He had a great week, despite the rain and a close call with trench foot. Luckily one of the leaders in our troop is a podiatrist that caught it early and treated it before there were issues.

After Rusty settled in and got a shower we loaded up the crew to go down to Pittsburgh for the fireworks.

The fireworks that Pittsburgh puts on are world-class and well worth the hassle of traffic and crowds. We arrived early and parked a distance away and then walked over to the point along the river. The kid loved the festive atmosphere and sites they saw as we walked along.

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We passed PNC ball park where a game was being played.

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We passed the Convention Center, where we stopped to enjoy the neat water feature that runs below the building.

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When we arrived at The Point we discovered the crowds were a quarter of what they were last year. Although in these pictures it looks crazy, it was actually a much smaller crowd than the previous year.

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We soon discovered why…

The Pittsburgh Regatta, which usually runs over 4th of July weekend, had been cancelled due to water conditions. The recent heavy rains made the rivers higher and too dangerous for the scheduled water races and shows.

So, we enjoyed the smaller crowds and walked around Point State Park.

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There was a beautiful sand sculpture on display, honoring the Steel Industry in Pittsburgh.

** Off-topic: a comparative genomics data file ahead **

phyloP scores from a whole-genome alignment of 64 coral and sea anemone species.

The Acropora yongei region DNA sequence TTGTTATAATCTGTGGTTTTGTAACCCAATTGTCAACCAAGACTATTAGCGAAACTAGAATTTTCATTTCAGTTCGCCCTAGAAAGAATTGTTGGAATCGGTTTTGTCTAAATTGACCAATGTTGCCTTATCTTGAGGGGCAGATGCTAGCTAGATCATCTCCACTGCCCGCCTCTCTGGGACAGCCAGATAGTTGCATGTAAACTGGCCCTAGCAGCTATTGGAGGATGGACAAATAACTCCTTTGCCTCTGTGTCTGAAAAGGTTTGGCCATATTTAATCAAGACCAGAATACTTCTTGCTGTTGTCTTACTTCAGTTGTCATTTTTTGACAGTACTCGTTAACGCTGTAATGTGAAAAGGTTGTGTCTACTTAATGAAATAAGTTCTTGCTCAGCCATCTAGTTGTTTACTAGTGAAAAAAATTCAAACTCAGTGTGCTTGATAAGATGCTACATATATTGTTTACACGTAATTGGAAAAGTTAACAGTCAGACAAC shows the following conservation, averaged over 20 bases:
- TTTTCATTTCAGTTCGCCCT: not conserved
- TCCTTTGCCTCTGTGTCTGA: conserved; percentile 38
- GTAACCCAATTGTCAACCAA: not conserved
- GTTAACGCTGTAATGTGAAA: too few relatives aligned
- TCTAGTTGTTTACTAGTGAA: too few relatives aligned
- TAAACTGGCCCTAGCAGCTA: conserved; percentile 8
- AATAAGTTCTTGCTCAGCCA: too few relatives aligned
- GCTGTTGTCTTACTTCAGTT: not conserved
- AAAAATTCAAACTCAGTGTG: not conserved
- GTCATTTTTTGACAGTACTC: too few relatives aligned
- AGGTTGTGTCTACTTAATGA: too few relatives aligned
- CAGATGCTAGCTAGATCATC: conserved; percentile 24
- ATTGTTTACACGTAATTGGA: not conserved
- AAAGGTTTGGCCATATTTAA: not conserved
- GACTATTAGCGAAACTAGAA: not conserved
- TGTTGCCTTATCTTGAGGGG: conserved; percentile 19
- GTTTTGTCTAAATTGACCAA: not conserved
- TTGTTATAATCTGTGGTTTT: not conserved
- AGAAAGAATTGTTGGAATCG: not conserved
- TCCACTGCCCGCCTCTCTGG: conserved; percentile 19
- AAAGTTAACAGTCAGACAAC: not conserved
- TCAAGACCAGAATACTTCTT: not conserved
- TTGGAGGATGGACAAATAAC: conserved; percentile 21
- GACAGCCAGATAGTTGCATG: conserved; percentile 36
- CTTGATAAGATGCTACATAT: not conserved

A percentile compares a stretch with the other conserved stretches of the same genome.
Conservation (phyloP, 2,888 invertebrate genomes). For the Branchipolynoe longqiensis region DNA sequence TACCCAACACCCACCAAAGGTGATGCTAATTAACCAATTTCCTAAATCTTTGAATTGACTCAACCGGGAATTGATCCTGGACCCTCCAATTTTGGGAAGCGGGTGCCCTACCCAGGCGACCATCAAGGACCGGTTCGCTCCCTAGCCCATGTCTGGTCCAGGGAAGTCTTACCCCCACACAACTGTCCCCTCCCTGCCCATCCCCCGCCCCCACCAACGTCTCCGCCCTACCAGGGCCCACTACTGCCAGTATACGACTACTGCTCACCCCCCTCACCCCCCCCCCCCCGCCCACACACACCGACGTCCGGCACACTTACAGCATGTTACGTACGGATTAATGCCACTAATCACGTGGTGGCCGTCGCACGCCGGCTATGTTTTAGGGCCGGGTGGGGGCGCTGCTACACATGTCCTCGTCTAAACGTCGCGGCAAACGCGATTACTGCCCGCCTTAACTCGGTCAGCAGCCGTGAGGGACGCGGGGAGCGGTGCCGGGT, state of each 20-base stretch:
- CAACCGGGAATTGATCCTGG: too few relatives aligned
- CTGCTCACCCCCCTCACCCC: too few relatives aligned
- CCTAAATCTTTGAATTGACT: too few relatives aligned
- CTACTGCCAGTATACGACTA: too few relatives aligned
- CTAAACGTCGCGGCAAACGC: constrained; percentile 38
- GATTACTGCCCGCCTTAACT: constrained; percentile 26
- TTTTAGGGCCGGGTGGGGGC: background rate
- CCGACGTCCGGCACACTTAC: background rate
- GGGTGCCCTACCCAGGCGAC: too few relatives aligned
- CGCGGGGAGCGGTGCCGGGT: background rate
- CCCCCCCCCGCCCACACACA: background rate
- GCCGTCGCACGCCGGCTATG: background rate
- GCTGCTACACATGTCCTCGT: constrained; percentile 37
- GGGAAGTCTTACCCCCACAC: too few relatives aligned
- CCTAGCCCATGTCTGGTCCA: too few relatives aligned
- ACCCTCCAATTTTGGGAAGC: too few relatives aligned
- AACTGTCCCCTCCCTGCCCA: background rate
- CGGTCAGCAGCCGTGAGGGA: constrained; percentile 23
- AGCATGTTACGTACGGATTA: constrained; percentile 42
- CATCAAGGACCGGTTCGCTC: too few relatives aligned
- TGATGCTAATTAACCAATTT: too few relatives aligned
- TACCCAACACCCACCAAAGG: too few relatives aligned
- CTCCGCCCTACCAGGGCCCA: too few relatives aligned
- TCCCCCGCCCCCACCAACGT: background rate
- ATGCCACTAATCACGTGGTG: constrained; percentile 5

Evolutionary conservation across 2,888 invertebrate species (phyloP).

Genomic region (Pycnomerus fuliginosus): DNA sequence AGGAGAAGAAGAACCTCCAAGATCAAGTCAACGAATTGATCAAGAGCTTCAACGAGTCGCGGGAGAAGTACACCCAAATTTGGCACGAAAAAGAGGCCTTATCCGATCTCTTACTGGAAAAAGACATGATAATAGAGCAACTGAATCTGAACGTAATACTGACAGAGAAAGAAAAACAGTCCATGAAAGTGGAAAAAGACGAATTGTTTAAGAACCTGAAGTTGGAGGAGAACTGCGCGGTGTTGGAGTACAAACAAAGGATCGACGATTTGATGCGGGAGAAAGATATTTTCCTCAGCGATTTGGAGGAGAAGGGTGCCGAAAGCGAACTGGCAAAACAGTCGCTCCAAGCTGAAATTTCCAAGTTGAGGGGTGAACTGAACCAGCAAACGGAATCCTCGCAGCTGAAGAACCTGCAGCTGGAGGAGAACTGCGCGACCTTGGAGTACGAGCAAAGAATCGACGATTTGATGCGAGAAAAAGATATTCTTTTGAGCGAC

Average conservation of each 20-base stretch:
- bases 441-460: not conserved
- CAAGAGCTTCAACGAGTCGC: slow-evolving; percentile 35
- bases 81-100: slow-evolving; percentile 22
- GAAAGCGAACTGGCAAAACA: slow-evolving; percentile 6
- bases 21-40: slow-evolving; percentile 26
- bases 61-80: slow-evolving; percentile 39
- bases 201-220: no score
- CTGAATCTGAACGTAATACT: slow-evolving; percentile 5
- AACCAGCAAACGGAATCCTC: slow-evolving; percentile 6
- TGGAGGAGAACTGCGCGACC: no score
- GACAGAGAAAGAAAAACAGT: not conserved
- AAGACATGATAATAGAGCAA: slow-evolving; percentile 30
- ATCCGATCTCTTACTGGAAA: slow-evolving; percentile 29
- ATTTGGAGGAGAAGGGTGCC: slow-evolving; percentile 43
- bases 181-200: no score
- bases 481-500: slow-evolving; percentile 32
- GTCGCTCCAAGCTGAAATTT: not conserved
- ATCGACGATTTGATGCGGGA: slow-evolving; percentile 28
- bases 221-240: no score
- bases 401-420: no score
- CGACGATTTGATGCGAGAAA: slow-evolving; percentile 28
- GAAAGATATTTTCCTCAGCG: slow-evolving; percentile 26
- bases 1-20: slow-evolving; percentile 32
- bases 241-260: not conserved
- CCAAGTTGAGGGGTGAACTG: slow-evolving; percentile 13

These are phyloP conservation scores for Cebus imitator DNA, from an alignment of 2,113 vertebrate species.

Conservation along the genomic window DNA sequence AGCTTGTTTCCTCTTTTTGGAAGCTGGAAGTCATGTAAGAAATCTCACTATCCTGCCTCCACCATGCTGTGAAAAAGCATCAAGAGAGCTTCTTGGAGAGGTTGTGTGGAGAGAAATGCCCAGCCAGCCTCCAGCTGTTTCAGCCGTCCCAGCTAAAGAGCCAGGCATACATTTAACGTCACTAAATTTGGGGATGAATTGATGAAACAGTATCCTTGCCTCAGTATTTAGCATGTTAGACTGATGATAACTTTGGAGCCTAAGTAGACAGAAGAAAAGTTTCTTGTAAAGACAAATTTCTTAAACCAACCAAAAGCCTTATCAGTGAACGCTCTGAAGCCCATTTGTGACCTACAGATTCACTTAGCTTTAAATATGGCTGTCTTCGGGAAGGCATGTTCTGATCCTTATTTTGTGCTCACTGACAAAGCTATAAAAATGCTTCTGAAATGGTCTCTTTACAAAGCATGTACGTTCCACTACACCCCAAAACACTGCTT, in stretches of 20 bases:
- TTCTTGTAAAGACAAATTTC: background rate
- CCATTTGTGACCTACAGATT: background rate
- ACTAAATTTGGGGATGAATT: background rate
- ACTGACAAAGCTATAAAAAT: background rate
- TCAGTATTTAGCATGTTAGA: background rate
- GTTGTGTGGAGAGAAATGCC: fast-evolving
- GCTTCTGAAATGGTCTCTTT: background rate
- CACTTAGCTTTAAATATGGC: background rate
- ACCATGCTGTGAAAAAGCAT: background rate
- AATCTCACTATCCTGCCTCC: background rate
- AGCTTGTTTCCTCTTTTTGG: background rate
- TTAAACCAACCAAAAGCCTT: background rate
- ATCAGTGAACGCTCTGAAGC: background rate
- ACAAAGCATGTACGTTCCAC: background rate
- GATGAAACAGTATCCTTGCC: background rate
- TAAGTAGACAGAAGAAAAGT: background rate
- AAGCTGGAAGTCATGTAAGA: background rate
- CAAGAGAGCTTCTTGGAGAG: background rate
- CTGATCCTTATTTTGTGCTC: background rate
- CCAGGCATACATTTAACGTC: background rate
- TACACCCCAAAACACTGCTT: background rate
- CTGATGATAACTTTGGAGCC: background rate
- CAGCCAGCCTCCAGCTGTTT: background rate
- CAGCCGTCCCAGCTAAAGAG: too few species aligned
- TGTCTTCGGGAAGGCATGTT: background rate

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After we were done seeing sites we found a spot along the river to sit and wait for the fireworks to begin. As we waited we had fun people watching and playing “I spy” and the alphabet game.

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The fireworks were amazing!

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When we got home the kids put on PJs and we went outside to end the day with sparklers.

We had fun playing with my camera and slowing down the shutter speed to capture images like these ones:

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It was a beautiful 4th of July.

Everyone fell asleep quickly that night

with visions of fireworks dancing in their heads.

Today the girls and I leave for Young Women Camp.

See you in a week!

“We were so excited we wet our plants”

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We finally did it…

a month late

but better late than never.

Our vegetable garden is in!

The busy month of May left us with little time to get our garden prepped and planted so on the last day of the month we found ourselves weeding, spreading manure, and planting in an attempt to get it done before June. 🙂

The day began with a trip to Home Depot to buy supplies. The little boys went with us while the big kids began the laborious task of weeding out the beds to prepare them for planting.

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“Why try to explain miracles to your kids when you can just have them plant a garden.” -Robert Brault

After arriving home we had a few hours to weed and clean out our raised beds before we had to take a break for Tyler’s first soccer game of the day at 11:00am.